Latin name: Sassafras albidum Synonyms: Laurus albida, Sassafras officinale, Sassafras sassafras Family: Lauraceae (Laurel Family) Medicinal use of Sassafras: Sassafras has a long history of herbal use. It was widely employed by many native North American Indian tribes who used it to treat a wide range of complaints, valuing it especially for its tonic effect upon.

Sassafras albidum (Nutt.) Nees. Sassafras. Lauraceae -- Laurel family. Margene M. Griggs. Sassafras (Sassafras albidum), sometimes called white sassafras, is a medium-sized, moderately fast growing, aromatic tree with three distinctive leaf shapes: entire, mittenshaped, and more than a shrub in the north, sassafras grows largest in the Great.

Sometimes, sassafras is also used in lotions and perfumes. One of the most common uses of sassafras, however, seems to involve the creation of sassafras tea. This drink is made by steeping dried roots to brew a tea. The main ingredient that makes sassafras stand out is safrole, once believed to have medicinal purposes.

Sassafras Uses. Sassafras Root. Sassafrases are known for their fragrance and flavor. The root and stems have uniquely different fragrances and flavors. The roots have the smell of root beer since they were one of the primary plants used in making traditional root beer.

The stems have a somewhat more citric g Climate: Found in the woods, fields and other open areas. Sassafras leaves have a very unique appearance, actually three appearances. Sassafras trees have ovate lobe-less leaves, two-lobed leaves, and three-lobed leaves.

Interestingly, four and five-lobed leaves can appear, but we will discuss this a little later. Sassafras albidum is a very useful tree. The roots are frequently dug up, dried, and. Sassafras is one of those trees surrounded by legend and lore.

It is widely prized for its durability, making it a good choice for fencing. Sassafras, Sassafras albidum, is a member of the laurel family and is native in much of the eastern woodlands, including all of Arkansas. In the northern part of its range it grows as small trees while in the South it may become 80 feet tall.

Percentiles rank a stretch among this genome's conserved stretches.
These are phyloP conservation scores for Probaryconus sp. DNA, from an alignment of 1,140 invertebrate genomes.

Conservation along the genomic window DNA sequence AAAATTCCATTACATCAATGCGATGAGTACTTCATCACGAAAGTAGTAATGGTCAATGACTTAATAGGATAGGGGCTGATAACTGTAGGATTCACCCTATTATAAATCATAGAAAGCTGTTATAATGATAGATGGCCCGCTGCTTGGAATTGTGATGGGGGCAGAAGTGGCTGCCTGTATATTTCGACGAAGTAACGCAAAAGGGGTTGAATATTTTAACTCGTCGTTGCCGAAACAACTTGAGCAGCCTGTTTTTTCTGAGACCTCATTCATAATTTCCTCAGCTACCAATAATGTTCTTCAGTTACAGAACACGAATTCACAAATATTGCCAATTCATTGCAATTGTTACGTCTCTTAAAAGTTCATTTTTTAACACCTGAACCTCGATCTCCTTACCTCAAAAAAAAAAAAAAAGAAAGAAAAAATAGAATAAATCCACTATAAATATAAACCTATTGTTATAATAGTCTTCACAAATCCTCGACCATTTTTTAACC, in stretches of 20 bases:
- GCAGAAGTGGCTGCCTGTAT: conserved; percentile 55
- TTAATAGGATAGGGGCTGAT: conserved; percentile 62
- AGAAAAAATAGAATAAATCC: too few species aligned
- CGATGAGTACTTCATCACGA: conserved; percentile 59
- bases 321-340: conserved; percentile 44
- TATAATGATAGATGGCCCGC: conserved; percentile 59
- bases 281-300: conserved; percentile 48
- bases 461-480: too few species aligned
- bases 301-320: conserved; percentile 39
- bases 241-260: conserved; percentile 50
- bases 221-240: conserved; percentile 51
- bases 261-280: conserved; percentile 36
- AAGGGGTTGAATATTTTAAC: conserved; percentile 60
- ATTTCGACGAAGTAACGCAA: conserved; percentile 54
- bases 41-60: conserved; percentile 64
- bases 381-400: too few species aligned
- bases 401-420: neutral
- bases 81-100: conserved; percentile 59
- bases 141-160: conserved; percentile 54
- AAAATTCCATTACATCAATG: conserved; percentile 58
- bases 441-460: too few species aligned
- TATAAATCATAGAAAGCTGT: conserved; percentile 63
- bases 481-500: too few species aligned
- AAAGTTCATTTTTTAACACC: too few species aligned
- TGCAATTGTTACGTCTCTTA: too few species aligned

Human Use. Herbalists use sassafras for a variety of medicinal uses. It is said to have value as a stimulant, pain reliever, astringent and treatment for rheumatism.

Skin eruptions may be bathed in an infusion from the leaves. Sassafras tonic has been used as a treatment for syphilis since the early 's.

Learn About The History And Health Benefits Of Sassafras Tea This type of tea comes from an indigenous American tree called Sassafras albidum. It is a unique tree that blooms three different types of flowers. One other use for the Sassafras tree was that the oils extracted from its fruits, and barks can be turned into perfumes.

History and Interesting Facts. Sassafras has been used for centuries to treat multiple conditions ranging from blood purifications to stomach complaints, particularly by various Native American tribes.

Some folk medicine techniques involved creating sassafras tea to treat liver, kidney and chest problems. The specific epithet, albidum, refers to the light or whitish color of the undersides of leaves.

Oil extracts of sassafras roots and bark were used extensively by Native Americans, and the first European explorers felt sure sassafras was the miracle cure-all of the New World. Sassafras was also used to concoct a root beer-like drink. Later, the safety of Sassafras root became a cause for concern, as the bark contains safrole, known to cause cancer in laboratory rats.

Scientific name: Sassafras albidum Abundance: uncommon What: twigs, roots, leaves How: drinks, candy Where: forest edge When: all year though roots are most flavorful if harvested in late winter Nutritional Value: none Dangers: Recent studies suggest a liver cancer link with drinking excessive amounts of sassafras tea.

Three types of leaves. Small sassafras tree. One of the speakers was Katrina Maydom of Cambridge University, who discussed the reception in Britain of the eastern North American species of sassafras, Sassafras albidum. She analyzed texts published between and including books, pamphlets, serials, and newspapers that contained references to the plant and its uses.

Medical Attributes of Sassafras albidum - Sassafras. By Tiffany Leptuck Wilkes University Wilkes-Barre, PA. July, Sassafras albidum (sassafras) is a member of the Lauraceae (Laurel family).The species was named by Monardes in the 16th century as a derivative of the Spanish word saxifrage.

The root with or without bark and the volatile oil are used medicinally [1,2,4]. Because of their sassafras–like odor, which is presumably due to the content of safrole, the following herbal drugs are also called “sassafras”: Atherosperma moschatum Labill.